How can I prove this inequality : $$\int_0^{\frac{\pi}{4}} \frac{x \cos(2x)}{1-\sin(x)} \mathrm{d}x > \frac{1}{4}.$$

It was given by my teacher as a challenge but I can't figure out that how to solve it. For indefinite integral, Usual substitution fails and the product $x\cos(2x)$ hints integration by part , but it made it only uglier and hence unsuccessful. Please give a hint or an insightful answer through which it can be easily proven.

Thanks !

  • $\begingroup$ @user1157207 Thanks, but I haven't learnt them yet. $\endgroup$ Commented Apr 24, 2023 at 8:17
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    $\begingroup$ @QuitMSE The question wasn't given for exams or credits. $\endgroup$ Commented Apr 24, 2023 at 10:21
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    $\begingroup$ Did you try using the (b-a) int.[ f(a+(b-a)x)] dx formula? It simplifies a lot but I'm getting stuck on furter steps. See if you have any luck. This question is really interesting been hooked on this for about an hour now. Sorry for bad formatting. I'm new to this network $\endgroup$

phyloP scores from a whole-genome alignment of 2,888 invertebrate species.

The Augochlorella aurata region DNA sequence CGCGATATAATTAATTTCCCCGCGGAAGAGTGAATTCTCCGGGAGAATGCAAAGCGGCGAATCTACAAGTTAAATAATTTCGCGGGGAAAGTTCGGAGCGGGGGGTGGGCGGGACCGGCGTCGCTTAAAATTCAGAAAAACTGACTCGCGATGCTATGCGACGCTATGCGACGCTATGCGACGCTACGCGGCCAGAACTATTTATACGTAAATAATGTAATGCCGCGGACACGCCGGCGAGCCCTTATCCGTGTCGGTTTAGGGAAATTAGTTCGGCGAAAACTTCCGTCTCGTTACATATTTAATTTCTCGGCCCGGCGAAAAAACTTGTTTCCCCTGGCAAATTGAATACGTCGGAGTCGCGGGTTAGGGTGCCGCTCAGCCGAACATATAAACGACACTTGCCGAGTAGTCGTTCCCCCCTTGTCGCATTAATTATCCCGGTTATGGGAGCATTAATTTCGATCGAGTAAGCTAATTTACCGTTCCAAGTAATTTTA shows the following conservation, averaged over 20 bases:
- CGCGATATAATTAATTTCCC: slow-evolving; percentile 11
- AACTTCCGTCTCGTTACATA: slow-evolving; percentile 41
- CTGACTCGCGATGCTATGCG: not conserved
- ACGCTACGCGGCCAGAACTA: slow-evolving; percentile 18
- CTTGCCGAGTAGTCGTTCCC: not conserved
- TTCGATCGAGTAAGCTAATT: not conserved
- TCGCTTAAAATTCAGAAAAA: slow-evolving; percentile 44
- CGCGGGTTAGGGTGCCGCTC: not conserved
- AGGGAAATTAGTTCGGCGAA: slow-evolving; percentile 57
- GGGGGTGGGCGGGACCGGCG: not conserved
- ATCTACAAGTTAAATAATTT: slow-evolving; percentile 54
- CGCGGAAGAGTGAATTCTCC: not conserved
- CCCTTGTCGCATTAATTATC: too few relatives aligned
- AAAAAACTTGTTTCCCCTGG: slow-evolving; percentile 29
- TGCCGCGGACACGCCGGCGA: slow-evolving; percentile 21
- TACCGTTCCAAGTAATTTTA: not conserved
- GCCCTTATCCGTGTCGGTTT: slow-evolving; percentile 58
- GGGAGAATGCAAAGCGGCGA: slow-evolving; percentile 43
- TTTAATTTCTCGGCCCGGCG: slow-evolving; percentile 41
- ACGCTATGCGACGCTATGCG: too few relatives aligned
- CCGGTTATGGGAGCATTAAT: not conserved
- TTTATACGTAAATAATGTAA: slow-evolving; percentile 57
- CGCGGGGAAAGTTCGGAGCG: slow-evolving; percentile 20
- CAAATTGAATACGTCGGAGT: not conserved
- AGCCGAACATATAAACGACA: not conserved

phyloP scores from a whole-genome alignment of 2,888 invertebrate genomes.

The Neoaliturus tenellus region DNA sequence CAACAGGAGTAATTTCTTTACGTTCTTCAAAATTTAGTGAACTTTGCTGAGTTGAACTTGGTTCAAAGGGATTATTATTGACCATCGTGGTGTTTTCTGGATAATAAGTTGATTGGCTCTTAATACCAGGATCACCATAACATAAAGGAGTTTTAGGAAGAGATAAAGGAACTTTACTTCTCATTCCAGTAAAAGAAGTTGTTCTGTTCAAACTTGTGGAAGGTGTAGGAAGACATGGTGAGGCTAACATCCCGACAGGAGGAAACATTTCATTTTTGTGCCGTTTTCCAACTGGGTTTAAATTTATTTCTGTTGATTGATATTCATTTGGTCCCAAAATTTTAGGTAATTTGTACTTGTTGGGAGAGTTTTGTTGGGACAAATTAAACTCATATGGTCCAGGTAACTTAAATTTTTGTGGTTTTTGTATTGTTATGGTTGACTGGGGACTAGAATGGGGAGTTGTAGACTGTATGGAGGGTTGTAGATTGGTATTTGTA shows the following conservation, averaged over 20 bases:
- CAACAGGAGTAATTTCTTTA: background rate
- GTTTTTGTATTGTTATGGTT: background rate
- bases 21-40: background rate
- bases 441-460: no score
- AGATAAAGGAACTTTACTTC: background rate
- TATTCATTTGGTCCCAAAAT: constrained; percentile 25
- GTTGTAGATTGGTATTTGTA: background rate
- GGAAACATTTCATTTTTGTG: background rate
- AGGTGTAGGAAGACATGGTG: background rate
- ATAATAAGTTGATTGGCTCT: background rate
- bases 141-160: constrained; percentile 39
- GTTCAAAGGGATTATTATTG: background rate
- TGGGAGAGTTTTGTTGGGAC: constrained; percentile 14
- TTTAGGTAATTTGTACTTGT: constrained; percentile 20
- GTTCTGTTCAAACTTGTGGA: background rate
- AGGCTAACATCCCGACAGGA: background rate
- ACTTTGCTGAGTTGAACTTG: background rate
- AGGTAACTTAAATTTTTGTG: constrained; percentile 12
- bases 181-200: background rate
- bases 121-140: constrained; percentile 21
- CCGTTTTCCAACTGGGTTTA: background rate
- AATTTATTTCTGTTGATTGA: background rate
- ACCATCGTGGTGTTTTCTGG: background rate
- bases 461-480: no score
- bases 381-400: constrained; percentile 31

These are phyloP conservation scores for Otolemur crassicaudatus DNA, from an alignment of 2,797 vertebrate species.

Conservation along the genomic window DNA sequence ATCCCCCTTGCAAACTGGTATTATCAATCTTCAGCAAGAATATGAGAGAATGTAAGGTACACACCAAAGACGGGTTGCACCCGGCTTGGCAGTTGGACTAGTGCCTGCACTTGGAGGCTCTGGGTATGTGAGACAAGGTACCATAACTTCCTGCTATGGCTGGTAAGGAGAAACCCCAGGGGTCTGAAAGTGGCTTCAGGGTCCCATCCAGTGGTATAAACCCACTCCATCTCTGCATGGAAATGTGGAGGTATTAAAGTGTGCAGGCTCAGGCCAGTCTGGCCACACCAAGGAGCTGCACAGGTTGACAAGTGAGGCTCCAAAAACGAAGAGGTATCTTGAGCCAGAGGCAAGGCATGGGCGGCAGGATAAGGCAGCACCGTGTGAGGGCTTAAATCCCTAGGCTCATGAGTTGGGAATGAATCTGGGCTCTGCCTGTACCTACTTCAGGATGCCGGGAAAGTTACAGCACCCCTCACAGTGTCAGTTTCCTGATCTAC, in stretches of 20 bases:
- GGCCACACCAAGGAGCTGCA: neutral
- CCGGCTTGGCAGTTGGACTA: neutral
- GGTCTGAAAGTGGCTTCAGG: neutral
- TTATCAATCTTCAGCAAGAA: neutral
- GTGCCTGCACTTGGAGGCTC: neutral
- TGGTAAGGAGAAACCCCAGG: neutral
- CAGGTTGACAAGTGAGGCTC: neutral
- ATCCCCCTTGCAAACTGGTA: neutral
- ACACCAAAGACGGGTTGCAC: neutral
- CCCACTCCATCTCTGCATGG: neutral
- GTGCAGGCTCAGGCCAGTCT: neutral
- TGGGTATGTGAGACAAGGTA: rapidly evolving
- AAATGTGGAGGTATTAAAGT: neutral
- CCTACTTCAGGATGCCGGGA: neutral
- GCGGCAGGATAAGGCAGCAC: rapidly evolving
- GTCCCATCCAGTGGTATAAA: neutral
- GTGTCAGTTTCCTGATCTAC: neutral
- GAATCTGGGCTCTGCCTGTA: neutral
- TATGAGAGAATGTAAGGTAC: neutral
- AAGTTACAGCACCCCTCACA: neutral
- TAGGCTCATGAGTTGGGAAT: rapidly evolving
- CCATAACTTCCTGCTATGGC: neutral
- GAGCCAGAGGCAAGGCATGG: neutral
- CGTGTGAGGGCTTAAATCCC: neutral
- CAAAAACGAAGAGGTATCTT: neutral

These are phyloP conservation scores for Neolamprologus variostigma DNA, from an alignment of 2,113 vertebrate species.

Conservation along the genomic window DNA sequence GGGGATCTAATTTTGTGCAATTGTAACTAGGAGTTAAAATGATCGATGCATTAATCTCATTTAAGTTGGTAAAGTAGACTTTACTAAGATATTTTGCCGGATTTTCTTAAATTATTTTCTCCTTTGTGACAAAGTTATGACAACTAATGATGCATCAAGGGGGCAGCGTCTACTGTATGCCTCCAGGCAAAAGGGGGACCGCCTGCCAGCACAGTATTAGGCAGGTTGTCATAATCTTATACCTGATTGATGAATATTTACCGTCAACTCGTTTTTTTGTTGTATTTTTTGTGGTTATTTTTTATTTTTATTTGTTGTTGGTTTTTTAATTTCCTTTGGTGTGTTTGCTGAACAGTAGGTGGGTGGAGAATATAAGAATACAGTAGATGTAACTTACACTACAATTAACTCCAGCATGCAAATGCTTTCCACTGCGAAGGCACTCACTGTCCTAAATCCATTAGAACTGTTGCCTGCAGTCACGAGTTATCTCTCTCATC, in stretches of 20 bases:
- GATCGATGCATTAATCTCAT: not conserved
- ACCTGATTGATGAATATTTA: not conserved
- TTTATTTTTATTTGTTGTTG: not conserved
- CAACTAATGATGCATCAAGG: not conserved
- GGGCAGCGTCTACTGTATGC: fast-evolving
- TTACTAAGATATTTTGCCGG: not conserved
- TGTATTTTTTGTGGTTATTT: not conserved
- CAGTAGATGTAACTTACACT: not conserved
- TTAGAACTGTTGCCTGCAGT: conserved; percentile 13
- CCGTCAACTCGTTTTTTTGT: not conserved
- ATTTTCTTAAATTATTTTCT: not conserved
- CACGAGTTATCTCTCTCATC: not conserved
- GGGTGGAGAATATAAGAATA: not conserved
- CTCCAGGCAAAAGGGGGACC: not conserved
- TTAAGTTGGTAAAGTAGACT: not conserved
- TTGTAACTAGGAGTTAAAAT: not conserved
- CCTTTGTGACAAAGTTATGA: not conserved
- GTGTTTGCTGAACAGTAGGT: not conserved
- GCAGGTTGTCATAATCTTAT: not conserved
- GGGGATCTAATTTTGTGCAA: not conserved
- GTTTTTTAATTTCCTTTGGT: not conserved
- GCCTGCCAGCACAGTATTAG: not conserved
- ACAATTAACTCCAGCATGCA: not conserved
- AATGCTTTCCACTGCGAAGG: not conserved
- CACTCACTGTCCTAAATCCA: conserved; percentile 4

– 44yu5h
    Commented Apr 24, 2023 at 11:05
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    $\begingroup$ @An_Elephant It's a trick to reduce the limits of the integral from $a$ to $b$ to $0$ to $1$. $\int_{a}^{b} f(x) dx= (b-a) \int_{0}^{1} f(((b-a)x+a) dx$ $\endgroup$
    – q123LsaB
    Commented Apr 24, 2023 at 13:50
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    $\begingroup$ @An_Elephant No, that's a different one. I never got an opportunity to use that formula in any of the problems so I was sceptic about it. Anyway it's solved now. Good question there is a difference of only 0.02 b/w them $\endgroup$
    – 44yu5h
    Commented Apr 24, 2023 at 19:35

5 Answers 5


Note this integral can be solved analytically.

$$\begin{align} \int_0^{\frac{\pi}4} \frac{x \cos(2x)}{1-\sin x} dx&=\int_0^{\frac{\pi}4} \frac{x \cos(2x) (1+\sin x)}{\cos^2 x} dx=\int_0^{\frac{\pi}4} x \cos(2x) (1+\sin x) d\tan x\\ \\ &=-\int_0^{\frac{\pi}4} \cos(2x) (1+\sin x) \tan x~dx\\ &~~~~+2\int_0^{\frac{\pi}4} x\sin(2x) (1+\sin x) \tan x~dx\\ &~~~~-\int_0^{\frac{\pi}4} x\cos(2x) \cos x \tan x~dx=-I_1+I_2-I_3\\ \\ I_1&=\int_0^{\frac{\pi}4} \cos(2x) (1+\sin x) \tan x~dx=^{t=\sin x}=\int_0^{\frac{\sqrt2}2} (1-2t^2) \frac{(1+t)t}{1-t^2}~dt\\ \\ &=\int_0^{\frac{\sqrt2}2} \frac{t(1-2t^2)}{1-t}~dt=\frac{1}2+\frac{2\sqrt2}{3}+\ln\left(\frac{\sqrt2-1}{\sqrt2} \right)\\ \\ I_2&=2\int_0^{\frac{\pi}4} x\sin(2x) (1+\sin x) \tan x~dx=4\int_0^{\frac{\pi}4} x\sin^2x (1+\sin x) ~dx\\ \\ &=\frac{1}2+\frac{13\sqrt2}{9}-\frac{3+5\sqrt2}{12}\pi+\frac{1}{16}\pi^2\\ \\ I_3&=\int_0^{\frac{\pi}4} x\cos(2x) \cos x \tan x~dx=\int_0^{\frac{\pi}4} x\cos(2x) \sin x~dx=\frac{-8+3\pi}{18\sqrt2} \end{align}$$

  • $\begingroup$ I didn't thought that it could be evaluated. Anyway, can you please expand to show the inequality (without using calculator) and complete the answer? Thanks ! $\endgroup$ Commented Apr 24, 2023 at 14:39